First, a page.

This new history of Scottish philosophy will include two volumes that focus on the Scottish Enlightenment. In this volume a team of leading experts explore the ideas, intellectual context, and influence of Hutcheson, Hume, Smith, Reid, and many other thinkers, frame old issues in fresh ways, and introduce new topics and questions into debates about the philosophy of this remarkable period. The contributors explore the distinctively Scottish context of this philosophical flourishing, and juxtapose the work of canonical (...)
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  41. Scottish Philosophy in the Eighteenth Century: Volume I: Moral and Political Thought.Aaron Garrett & James A. Harris (eds.) - 2015 - Oxford University Press UK.
    This new history of Scottish philosophy will include two volumes that focus on the Scottish Enlightenment. In this volume a team of leading experts explore the ideas, intellectual context, and influence of Hutcheson, Hume, Smith, Reid, and many other thinkers, frame old issues in fresh ways, and introduce new topics and questions into debates about the philosophy of this remarkable period. The contributors explore the distinctively Scottish context of this philosophical flourishing, and juxtapose the work of canonical (...)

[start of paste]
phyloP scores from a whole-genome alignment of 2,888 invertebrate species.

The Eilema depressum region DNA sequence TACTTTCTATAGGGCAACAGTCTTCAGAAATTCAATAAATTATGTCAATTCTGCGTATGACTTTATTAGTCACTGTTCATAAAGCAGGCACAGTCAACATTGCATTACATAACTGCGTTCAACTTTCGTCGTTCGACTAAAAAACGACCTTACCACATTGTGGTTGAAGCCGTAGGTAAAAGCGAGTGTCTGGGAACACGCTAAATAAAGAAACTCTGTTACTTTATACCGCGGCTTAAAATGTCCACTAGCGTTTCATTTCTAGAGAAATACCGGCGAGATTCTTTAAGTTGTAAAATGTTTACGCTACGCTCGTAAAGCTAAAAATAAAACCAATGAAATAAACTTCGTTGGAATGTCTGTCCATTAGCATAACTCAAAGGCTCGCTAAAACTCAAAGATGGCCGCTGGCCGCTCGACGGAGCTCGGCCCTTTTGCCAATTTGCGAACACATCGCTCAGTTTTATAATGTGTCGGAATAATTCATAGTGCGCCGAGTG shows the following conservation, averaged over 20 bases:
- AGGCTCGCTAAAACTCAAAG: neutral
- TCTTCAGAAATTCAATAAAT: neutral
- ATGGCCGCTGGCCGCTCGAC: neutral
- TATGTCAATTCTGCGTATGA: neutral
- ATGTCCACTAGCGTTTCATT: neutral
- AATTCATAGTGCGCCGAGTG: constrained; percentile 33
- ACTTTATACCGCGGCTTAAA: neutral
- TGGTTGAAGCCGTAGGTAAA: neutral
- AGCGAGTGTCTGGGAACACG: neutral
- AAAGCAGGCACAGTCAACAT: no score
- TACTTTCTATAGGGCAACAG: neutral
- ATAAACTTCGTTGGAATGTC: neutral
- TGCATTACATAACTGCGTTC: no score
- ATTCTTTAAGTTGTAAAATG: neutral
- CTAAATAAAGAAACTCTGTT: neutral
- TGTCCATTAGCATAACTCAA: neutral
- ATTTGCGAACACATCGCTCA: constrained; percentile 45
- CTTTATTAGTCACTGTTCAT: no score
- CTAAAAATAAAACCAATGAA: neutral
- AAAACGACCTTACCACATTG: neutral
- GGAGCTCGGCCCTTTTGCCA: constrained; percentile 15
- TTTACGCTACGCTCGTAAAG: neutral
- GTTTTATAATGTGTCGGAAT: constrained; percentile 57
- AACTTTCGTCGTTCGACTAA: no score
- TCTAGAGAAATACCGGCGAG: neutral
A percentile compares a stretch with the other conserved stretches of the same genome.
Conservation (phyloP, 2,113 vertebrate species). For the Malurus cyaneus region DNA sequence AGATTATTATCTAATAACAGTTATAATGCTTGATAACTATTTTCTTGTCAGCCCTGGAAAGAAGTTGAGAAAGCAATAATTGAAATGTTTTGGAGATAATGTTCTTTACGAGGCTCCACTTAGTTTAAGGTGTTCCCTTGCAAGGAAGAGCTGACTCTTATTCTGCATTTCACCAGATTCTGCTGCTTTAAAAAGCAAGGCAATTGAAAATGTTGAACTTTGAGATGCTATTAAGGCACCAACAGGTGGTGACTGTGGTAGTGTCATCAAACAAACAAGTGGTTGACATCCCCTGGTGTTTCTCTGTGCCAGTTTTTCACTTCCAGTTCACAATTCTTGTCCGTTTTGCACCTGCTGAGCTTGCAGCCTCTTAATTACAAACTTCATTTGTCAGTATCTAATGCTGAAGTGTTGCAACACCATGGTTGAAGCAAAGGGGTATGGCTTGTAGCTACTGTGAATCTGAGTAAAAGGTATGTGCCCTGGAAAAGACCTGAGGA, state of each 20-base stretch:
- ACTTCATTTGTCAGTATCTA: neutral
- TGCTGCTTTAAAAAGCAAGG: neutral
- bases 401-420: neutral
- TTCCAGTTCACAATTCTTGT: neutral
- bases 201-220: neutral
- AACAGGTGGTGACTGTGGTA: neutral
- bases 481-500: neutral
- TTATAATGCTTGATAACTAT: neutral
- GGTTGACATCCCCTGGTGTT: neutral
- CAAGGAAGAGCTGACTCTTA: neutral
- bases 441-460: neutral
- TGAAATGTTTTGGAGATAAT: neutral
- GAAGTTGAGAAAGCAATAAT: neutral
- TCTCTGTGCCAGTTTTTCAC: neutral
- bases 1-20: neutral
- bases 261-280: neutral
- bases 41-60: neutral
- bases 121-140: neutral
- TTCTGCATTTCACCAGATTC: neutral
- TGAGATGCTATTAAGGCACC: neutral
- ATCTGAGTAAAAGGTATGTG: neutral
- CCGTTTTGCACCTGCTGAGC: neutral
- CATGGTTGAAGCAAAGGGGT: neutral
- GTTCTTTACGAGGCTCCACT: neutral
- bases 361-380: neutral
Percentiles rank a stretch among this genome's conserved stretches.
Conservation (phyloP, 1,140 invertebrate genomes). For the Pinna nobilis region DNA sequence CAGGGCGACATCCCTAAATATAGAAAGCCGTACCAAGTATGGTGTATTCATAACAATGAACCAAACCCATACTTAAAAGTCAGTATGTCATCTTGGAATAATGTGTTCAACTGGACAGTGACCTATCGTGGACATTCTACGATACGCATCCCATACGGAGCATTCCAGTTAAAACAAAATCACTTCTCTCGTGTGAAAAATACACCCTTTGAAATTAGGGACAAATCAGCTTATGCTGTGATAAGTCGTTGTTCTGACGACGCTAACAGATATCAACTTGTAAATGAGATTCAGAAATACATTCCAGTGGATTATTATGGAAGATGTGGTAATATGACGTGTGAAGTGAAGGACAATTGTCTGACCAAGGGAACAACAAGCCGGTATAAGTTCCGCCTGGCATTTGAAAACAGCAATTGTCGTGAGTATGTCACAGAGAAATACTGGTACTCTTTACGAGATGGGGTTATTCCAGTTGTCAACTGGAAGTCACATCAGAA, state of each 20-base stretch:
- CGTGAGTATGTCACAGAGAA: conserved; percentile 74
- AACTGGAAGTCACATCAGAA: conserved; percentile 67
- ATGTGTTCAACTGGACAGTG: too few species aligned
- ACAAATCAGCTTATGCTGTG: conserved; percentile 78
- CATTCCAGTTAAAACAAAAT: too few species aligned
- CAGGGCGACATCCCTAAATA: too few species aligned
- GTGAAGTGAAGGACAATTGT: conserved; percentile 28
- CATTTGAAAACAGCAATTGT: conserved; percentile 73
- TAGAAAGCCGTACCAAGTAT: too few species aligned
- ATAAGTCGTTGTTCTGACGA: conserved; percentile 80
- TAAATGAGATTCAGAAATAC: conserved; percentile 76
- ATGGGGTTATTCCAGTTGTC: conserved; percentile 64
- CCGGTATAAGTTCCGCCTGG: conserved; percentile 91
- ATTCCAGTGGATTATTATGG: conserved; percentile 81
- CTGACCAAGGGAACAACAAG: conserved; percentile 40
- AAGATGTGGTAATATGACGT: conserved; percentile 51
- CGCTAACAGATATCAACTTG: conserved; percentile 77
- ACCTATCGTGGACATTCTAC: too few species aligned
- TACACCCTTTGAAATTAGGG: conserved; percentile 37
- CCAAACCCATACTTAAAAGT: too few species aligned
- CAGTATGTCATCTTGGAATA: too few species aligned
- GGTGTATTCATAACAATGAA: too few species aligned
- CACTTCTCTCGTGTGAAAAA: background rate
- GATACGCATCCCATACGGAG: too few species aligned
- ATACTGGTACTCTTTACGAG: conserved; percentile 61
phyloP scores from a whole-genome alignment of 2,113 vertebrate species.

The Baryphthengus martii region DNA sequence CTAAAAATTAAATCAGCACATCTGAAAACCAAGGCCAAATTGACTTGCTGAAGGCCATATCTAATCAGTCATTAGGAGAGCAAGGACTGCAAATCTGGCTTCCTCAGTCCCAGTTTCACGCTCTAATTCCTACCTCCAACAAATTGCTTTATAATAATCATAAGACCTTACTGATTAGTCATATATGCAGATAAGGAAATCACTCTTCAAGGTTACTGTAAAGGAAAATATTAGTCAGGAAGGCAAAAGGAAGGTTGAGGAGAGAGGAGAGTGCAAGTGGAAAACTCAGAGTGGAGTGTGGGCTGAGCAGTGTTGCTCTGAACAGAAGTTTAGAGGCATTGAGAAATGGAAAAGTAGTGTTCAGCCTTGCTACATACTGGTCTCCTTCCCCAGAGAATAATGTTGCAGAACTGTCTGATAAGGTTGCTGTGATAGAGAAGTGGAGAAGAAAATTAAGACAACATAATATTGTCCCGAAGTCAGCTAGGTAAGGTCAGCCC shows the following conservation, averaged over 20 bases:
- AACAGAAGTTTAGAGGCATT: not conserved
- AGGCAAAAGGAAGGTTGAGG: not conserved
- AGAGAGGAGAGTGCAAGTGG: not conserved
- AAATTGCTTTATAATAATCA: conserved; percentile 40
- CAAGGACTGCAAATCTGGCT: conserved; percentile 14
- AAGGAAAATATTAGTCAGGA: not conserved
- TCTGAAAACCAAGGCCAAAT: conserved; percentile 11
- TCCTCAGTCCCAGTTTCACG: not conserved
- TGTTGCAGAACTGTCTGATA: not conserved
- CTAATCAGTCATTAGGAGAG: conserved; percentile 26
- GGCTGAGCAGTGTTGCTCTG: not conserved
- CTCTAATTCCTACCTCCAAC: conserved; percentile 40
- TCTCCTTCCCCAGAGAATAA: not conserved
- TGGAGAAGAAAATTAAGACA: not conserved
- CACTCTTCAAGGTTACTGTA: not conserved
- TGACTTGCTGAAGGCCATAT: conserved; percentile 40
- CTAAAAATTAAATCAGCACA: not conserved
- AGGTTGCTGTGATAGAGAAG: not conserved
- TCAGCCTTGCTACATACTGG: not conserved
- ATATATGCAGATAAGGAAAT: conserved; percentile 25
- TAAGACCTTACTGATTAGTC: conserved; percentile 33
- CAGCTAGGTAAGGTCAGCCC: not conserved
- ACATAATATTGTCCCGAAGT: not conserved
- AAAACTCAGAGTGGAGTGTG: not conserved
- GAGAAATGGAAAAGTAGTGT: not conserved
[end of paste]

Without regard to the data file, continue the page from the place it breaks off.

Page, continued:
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  42.  16
    Scottish-Polish Cooperation on Plato at the Turn of the Twentieth Century.Tomasz Mróz - 2018 - Journal of Scottish Philosophy 16 (2):125-145.
    This paper discusses an example of Scottish-Polish cooperation on research, undertaken at the turn of the twentieth century, into the dialogues and philosophy of Plato. Two scholars were involved in this research: the Scottish classical scholar and historian of ancient philosophy, Lewis Campbell, and the Polish Plato scholar and philosopher, Wincenty Lutosławski. Their research on the chronology of Plato's dialogues is analysed and the reception of their works discussed. The paper is enriched with some excerpts from their correspondence.
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  43.  38